Thanks again for your question.? However, we?re not finished yet!? Next month this column will consider your question from another angle.? In May we shall discuss the attitude of the Christian as he/she and their family decide whether to take on a difficult treatment when the doctors are not ready to diagnose the patient as ?terminal,? but do readily indicate that the possibility of recovery is minimal.? As a foretaste of next month?s discussion, the following survey result is provided: In a survey of nursing home residents, over 80% said they would want beneficial care or life support. But when the families of the residents were surveyed, only 30% said they thought their loved ones would want life support. (Source: Lutherans for Life website)
Question #2: The second part of my question regards a woman who died from complications of diabetes.? Her daughter was very angry with her because she did not follow instructions for those who are diabetic.? The diabetic pretty much went about her life as usual.? She took her medication yet, did not always follow the diet prescribed for her.? She later died of complications caused by diabetes.? She obviously made a choice.? The woman was a Christian; yet, in this case was this wrong in God?s eyes?
Answer #2: This month we tackle the second half of your question.? In this answer we shall consider a few things all of which seem related to your question above.? First, we?ll address your specific question about the diabetic.
Diabetes in most cases can be controlled.? My brother-in-law was diagnosed with this condition and it changed his life in a most dramatic way.? Yet, with his undergoing medication, getting plenty of exercise, AND watching his diet like a hawk, he continues to function quite well.? If he had ?let it go? he would be dead by now.? To not follow the directions given by the doctors (who are God?s agents for good whom He has equipped and raised up to be a blessing to us) is wrong.? Through trained medical professionals, God can and does show His mercy to us.? Once diagnosed with something like diabetes, and to do as the woman described in your question who ?pretty much went about life as usual?, is wrong.? Eating chocolate cake whenever one pleases, knowing that it could kill, is an offense to God.? Rather, the Christian is called to patiently take what has come his/her way, trusting that God cares and will provide strength and courage.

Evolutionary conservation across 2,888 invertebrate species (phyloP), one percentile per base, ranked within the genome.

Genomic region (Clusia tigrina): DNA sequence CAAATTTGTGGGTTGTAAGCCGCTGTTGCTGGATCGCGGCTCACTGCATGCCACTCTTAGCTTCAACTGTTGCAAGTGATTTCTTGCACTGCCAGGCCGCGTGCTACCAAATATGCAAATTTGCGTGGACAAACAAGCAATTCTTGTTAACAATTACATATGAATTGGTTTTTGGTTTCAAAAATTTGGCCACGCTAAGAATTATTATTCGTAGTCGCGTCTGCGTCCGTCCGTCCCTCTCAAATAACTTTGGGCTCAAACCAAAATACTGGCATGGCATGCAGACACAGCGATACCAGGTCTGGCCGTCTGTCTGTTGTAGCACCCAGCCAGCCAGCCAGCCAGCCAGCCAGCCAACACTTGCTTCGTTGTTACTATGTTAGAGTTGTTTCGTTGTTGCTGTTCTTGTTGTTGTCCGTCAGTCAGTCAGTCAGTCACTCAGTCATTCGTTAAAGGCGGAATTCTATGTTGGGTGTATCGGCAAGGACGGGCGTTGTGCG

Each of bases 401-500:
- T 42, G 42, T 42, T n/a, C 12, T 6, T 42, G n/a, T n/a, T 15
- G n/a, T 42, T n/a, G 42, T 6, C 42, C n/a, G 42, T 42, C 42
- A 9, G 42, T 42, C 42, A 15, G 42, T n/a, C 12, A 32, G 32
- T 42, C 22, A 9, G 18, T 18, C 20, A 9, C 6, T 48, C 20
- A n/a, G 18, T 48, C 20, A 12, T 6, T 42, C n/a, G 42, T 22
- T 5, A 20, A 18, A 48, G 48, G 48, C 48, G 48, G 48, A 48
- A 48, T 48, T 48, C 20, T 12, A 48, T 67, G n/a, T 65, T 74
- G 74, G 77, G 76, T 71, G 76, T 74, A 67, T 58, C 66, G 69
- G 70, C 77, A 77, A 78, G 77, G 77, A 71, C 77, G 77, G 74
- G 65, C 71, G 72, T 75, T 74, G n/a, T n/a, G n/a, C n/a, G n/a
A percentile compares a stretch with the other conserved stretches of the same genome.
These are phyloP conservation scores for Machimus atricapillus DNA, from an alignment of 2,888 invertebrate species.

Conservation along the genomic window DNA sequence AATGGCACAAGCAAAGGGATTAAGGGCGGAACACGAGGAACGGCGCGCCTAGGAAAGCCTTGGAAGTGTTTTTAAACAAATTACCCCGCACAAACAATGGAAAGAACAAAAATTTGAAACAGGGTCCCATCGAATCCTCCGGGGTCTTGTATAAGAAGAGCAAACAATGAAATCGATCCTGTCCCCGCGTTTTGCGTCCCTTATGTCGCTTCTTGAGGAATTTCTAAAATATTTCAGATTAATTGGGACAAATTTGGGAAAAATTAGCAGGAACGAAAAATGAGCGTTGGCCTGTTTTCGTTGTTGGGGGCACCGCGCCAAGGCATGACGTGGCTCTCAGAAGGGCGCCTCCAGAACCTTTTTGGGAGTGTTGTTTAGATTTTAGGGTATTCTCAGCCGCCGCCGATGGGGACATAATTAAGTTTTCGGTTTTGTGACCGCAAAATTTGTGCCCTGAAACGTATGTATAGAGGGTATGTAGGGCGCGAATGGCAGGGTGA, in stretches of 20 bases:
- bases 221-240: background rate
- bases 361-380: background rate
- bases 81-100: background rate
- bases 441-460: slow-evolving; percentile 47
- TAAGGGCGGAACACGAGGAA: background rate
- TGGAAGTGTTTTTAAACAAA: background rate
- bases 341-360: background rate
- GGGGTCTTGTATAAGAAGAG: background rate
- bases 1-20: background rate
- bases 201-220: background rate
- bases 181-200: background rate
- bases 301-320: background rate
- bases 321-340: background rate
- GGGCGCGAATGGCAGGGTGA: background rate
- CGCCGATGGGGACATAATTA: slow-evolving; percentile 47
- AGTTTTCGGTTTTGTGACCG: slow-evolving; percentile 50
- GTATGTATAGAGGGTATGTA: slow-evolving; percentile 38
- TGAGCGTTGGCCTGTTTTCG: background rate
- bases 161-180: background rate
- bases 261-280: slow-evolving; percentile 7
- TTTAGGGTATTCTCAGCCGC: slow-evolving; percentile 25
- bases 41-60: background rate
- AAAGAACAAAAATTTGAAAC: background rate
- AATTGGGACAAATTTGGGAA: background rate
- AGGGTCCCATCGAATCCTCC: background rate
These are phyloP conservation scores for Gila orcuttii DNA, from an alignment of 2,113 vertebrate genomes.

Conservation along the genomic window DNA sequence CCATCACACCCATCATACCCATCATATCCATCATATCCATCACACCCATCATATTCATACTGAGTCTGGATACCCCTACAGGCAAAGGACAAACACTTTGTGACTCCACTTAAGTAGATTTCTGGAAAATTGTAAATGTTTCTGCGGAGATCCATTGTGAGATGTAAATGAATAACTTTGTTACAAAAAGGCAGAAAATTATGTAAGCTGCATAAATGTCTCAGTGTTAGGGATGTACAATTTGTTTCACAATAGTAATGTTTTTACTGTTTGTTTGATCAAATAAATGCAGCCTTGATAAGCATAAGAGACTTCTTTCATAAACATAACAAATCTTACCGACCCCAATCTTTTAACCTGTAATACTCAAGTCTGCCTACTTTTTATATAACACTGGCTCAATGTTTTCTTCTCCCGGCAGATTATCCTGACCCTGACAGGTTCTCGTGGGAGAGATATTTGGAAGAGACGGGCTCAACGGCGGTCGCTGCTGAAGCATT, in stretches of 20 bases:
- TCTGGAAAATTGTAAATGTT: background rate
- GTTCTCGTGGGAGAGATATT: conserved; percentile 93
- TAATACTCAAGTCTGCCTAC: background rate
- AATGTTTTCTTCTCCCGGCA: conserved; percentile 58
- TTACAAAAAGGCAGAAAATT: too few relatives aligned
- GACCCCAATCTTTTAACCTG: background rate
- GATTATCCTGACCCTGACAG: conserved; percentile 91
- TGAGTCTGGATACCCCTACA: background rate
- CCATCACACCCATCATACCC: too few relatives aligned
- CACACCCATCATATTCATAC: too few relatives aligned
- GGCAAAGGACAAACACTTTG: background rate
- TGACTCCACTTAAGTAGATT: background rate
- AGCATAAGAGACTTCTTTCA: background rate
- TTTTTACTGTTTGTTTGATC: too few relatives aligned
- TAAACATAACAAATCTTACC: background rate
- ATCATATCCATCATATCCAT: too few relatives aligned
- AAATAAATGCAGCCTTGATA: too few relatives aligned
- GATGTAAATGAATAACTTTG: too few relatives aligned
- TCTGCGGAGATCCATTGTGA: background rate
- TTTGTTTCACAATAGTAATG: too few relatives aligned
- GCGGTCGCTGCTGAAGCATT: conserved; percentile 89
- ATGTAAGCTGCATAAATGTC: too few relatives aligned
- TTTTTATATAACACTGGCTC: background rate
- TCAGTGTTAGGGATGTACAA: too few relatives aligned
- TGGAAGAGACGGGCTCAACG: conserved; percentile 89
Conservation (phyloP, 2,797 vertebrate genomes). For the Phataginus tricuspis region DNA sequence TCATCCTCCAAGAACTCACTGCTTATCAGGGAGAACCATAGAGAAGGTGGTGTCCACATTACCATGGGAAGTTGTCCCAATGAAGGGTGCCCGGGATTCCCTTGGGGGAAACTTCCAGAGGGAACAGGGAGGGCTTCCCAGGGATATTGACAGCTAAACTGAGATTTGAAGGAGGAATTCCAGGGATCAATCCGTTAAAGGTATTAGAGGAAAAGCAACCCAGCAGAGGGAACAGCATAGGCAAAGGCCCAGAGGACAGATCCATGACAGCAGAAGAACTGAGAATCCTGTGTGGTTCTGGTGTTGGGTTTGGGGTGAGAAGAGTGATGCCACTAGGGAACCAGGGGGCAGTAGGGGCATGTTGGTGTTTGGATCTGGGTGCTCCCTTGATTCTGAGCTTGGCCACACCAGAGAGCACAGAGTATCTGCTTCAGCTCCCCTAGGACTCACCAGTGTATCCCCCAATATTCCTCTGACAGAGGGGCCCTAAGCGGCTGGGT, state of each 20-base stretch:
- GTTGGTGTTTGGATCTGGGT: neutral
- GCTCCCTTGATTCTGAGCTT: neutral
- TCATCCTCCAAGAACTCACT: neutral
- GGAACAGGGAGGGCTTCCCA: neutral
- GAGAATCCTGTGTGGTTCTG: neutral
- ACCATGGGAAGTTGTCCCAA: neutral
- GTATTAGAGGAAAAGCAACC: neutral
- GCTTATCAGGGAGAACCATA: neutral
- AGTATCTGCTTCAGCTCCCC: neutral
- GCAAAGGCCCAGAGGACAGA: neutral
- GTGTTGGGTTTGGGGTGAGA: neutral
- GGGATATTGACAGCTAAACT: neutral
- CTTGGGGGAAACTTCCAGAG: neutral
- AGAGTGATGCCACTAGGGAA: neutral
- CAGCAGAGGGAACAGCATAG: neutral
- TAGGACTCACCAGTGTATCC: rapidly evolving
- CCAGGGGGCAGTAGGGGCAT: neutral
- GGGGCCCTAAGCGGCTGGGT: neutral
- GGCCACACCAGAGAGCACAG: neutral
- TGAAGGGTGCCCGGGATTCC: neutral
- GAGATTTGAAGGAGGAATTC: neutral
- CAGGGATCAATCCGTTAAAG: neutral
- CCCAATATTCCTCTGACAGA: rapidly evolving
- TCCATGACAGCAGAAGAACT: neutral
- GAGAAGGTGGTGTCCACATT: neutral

Now let?s look at the bigger picture.? In the April edition of this column we indicated that this month we would discuss the attitude of the Christian as he/she and their family decide whether to take on a difficult treatment when the doctors are not ready to diagnose the patient as ?terminal,? but do readily indicate that the possibility of recovery is minimal.
I quote the following from the book entitled Holy People, Holy Lives by Richard Eyer (CPH 2000), pp. 91-92:
?Perhaps the most heart-wrenching decision most of us will have to make at some point in life will be the decision to withhold or withdraw treatment from a loved one. There are surely times when this is appropriate. No one is required to receive treatment that is futile or which the patient considers burdensome, as Gilbert Meilaender [Note: Meilaender is another Christian ethicist and author. Pr. Rock] has so well articulated. Some will say that a treatment is futile if it does not offer cure; but a treatment cannot be called futile that sustains the life, a patient’s God-given life, even though we might all agree this is not the life anyone would choose for himself. Such may be those who are in a coma (persistent vegetative state) and receive food and water to live, or the demented Alzheimer’s patient who needs to be tube fed because she can no longer feed herself or eat by mouth. If the word futility is taken at face value as applying to treatment that offers little or no benefit, then such treatment may ethically be withheld. By contrast, it can only be withdrawn (having already been in place) if it does not cause death, for then such treatment could not be said to be futile, sustaining as it does the life the patient has been given by God to live.
?As a criterion for withdrawal of treatment, Meilaender’s understanding of what is burdensome is helpful. Treatment may be withdrawn, he says, if the patient considers the treatment to be burdensome. As subjective as this may be, the basis for this principle is that the burden of treatment ought not be worse than the burden of the illness itself (unless such burdensome treatment is transient and will soon lead to recovery). Nevertheless, Meilaender says that if the patient decides he can no longer bear a particular treatment and is not rejecting treatment so that he will die (even though death may come sooner rather than later), he is no longer required to bear the burden of the treatment.
?Meilaender clearly believes that the determination of what is burdensome must be the decision of the patient and no one else. It is impossible, given the subjective nature of what it means to be overburdened, for anyone to say for another what is or is not burdensome. It